Mallory Echols
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Okay, so there may be the occasional sign, but there are never enough to really help you get where you’re going.

If you know me, you know I have an uncanny ability to get lost. In a house, a store, my hometown. It’s embarrassing. All my friends know not to ask me for directions or follow me to a new place.

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One of my favorite alleys in Calatafimi, but also a prime example of why I prefer to walk. These tiny roads are unforgiving.

Calatafimi, really Sicily in general, presents another level of difficulty in learning my way around. First and foremost, my boyfriend, who was born and raised here, does most of the driving, and I tend to daydream or people-watch instead of paying attention to the roads. Secondly, there are no rules to driving here. I still cannot grasp who has the right of way, where one is allowed to park, or which streets are too narrow to traverse. Stopping in the middle of a busy street in the center of town seems to be completely acceptable. Really, you can stop, park, or turn around just about anywhere, as long as it’s convenient for you. And a left turn here is an act of faith, or maybe a declaration of force. This summer I endeavored to drive to the neighboring town, Castellamare del Golfo, alone with a friend who had come to visit, and if she hadn’t encouraged me to make that left turn, I’d probably still be sitting at the intersection! Thirdly, the roads and buildings in this medieval town were simply not built for motorized traffic. Calatafimi is full of tight curves, steep inclines, and 2-way streets that are barely wide enough for one car. You may have to back up the length of the street to allow a car to pass. Considering all this, everyone still drives incredibly fast. It’s a nightmare for a novice or timid driver like myself.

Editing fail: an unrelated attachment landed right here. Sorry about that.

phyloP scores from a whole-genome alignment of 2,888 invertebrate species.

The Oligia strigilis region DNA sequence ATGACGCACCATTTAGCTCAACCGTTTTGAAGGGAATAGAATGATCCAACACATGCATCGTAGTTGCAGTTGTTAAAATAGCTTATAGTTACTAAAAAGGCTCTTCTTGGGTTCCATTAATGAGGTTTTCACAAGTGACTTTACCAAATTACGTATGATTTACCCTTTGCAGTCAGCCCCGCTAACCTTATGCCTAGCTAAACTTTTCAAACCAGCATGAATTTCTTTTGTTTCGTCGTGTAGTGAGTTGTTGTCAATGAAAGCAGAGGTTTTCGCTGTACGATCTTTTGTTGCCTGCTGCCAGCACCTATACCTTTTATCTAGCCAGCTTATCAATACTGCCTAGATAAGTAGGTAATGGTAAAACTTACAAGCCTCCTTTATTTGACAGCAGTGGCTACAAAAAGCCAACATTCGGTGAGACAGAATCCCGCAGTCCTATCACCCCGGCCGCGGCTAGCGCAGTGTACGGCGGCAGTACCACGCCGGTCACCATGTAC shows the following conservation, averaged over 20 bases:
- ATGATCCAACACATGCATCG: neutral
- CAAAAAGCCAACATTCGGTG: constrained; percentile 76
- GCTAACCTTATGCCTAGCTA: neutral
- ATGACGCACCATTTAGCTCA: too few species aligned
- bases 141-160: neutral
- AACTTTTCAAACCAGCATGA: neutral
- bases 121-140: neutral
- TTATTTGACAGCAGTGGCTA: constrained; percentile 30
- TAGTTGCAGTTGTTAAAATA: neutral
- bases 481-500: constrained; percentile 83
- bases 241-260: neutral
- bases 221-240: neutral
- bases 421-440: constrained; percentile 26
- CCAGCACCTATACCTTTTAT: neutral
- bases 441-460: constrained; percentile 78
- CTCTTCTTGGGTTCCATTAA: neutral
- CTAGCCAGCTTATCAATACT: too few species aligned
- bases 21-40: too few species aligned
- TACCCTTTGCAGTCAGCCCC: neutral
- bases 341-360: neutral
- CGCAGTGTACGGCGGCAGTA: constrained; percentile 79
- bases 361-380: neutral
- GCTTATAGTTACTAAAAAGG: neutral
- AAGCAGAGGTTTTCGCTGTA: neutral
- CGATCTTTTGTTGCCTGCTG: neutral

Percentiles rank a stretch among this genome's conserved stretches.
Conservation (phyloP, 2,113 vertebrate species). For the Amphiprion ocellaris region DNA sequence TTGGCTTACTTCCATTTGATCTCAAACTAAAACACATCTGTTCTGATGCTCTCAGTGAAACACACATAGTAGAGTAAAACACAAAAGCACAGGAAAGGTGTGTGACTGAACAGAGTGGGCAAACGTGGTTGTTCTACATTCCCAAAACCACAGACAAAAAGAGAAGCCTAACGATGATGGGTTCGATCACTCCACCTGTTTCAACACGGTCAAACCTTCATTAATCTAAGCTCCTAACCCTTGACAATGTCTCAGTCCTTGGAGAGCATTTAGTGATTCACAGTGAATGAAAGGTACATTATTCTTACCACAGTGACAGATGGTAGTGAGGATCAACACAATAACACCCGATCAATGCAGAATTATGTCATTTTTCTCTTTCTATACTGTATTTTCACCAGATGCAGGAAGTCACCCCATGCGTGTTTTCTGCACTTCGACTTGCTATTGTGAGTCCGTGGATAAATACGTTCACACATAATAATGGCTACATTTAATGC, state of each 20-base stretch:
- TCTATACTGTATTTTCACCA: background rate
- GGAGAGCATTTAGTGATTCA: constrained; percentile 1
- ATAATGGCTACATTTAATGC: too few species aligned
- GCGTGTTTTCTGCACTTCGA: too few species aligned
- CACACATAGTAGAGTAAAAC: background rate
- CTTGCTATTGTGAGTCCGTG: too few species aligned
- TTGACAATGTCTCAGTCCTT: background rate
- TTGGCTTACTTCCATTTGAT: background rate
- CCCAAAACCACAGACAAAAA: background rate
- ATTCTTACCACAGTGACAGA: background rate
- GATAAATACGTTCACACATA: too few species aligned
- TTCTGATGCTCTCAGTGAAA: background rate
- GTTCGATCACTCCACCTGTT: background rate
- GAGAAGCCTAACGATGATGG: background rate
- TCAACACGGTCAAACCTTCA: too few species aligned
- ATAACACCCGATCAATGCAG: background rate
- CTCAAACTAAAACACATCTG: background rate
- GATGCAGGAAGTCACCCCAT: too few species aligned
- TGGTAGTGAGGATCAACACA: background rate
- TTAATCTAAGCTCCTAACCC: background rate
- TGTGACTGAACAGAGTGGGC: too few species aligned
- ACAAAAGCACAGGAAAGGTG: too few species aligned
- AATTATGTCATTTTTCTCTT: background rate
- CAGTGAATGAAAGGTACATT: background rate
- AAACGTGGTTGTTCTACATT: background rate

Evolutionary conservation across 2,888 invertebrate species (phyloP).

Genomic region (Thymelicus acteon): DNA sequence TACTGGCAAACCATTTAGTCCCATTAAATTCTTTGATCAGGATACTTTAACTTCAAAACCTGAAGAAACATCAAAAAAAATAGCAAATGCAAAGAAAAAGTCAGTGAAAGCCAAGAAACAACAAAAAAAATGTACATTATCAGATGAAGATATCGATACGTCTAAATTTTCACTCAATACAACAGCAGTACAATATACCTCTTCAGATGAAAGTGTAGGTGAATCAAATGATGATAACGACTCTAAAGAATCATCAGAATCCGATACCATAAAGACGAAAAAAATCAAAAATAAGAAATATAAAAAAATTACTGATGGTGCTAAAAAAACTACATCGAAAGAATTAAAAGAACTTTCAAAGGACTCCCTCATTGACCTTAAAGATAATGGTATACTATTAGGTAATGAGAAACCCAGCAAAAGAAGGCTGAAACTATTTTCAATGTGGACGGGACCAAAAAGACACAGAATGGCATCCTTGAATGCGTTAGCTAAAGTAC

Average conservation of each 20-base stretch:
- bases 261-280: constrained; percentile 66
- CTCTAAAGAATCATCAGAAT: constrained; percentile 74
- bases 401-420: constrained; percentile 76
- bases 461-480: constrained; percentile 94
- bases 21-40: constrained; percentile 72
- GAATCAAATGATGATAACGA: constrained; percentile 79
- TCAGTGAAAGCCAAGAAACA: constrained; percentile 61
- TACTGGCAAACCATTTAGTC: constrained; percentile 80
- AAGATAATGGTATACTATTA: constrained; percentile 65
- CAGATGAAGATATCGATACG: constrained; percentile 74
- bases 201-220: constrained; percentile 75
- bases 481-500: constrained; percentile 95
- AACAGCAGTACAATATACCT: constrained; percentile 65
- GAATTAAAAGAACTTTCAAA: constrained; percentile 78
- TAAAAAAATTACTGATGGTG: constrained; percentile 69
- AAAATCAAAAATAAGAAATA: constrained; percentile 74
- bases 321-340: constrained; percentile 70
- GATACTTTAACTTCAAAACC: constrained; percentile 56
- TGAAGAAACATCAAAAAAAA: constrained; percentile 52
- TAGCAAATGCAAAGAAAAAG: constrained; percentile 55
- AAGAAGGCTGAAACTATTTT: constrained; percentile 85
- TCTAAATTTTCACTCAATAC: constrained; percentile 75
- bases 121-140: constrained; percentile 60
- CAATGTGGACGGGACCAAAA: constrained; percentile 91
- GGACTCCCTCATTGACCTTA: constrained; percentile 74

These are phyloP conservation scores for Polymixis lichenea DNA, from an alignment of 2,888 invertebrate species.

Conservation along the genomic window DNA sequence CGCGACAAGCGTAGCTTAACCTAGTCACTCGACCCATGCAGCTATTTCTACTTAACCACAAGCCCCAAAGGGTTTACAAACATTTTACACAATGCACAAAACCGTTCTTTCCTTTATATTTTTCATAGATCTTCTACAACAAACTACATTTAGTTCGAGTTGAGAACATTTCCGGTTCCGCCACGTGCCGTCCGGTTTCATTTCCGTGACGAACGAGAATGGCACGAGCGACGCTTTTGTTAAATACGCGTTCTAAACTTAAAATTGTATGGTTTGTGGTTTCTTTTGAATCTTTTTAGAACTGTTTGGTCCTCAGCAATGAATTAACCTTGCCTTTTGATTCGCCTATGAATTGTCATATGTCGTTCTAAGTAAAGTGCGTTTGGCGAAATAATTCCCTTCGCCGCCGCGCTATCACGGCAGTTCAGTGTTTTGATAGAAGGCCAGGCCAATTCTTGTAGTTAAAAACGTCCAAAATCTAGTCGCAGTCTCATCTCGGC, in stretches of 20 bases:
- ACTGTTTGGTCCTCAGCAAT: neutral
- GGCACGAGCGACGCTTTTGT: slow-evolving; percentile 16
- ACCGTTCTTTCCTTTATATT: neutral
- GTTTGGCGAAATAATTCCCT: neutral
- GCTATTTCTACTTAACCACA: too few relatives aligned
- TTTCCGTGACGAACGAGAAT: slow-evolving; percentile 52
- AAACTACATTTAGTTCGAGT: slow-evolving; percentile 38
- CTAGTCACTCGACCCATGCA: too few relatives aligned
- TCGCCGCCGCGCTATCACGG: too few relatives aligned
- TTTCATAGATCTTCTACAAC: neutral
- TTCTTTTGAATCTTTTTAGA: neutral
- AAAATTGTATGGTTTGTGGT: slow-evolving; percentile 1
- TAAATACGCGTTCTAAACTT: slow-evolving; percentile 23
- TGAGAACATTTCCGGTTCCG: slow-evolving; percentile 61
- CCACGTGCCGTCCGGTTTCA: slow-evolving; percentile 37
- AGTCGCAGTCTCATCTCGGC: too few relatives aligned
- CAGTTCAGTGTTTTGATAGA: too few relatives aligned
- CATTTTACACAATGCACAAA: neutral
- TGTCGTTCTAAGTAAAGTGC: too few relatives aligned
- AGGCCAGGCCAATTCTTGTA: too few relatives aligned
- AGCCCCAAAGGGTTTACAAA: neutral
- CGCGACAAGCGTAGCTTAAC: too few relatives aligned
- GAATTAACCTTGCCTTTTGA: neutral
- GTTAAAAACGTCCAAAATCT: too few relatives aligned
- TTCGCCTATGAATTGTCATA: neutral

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A beautiful view of Castellammare del Golfo from above… you don’t want to see the nitty gritty of the traffic, I promise.

When I went to college, one of the ways I learned the streets and layout of the town was on foot while training for my first marathon. It was a low-pressure way to get my bearings. Now I’ve begun to do likewise here. My first and most frequently traveled path into town is the 1 kilometer walk to my boyfriend’s parents’ house. I’ve also endeavored to drive into town a time or two, though always relatively stressed. Yesterday, though, was a new feat for me. I not only managed to make it on foot to the castle, town hall, and the main plaza, but I was also able to recognize a friend’s house on the way, and I stopped for a coffee.

This may seem like no special accomplishment for some, but I am quite pleased.

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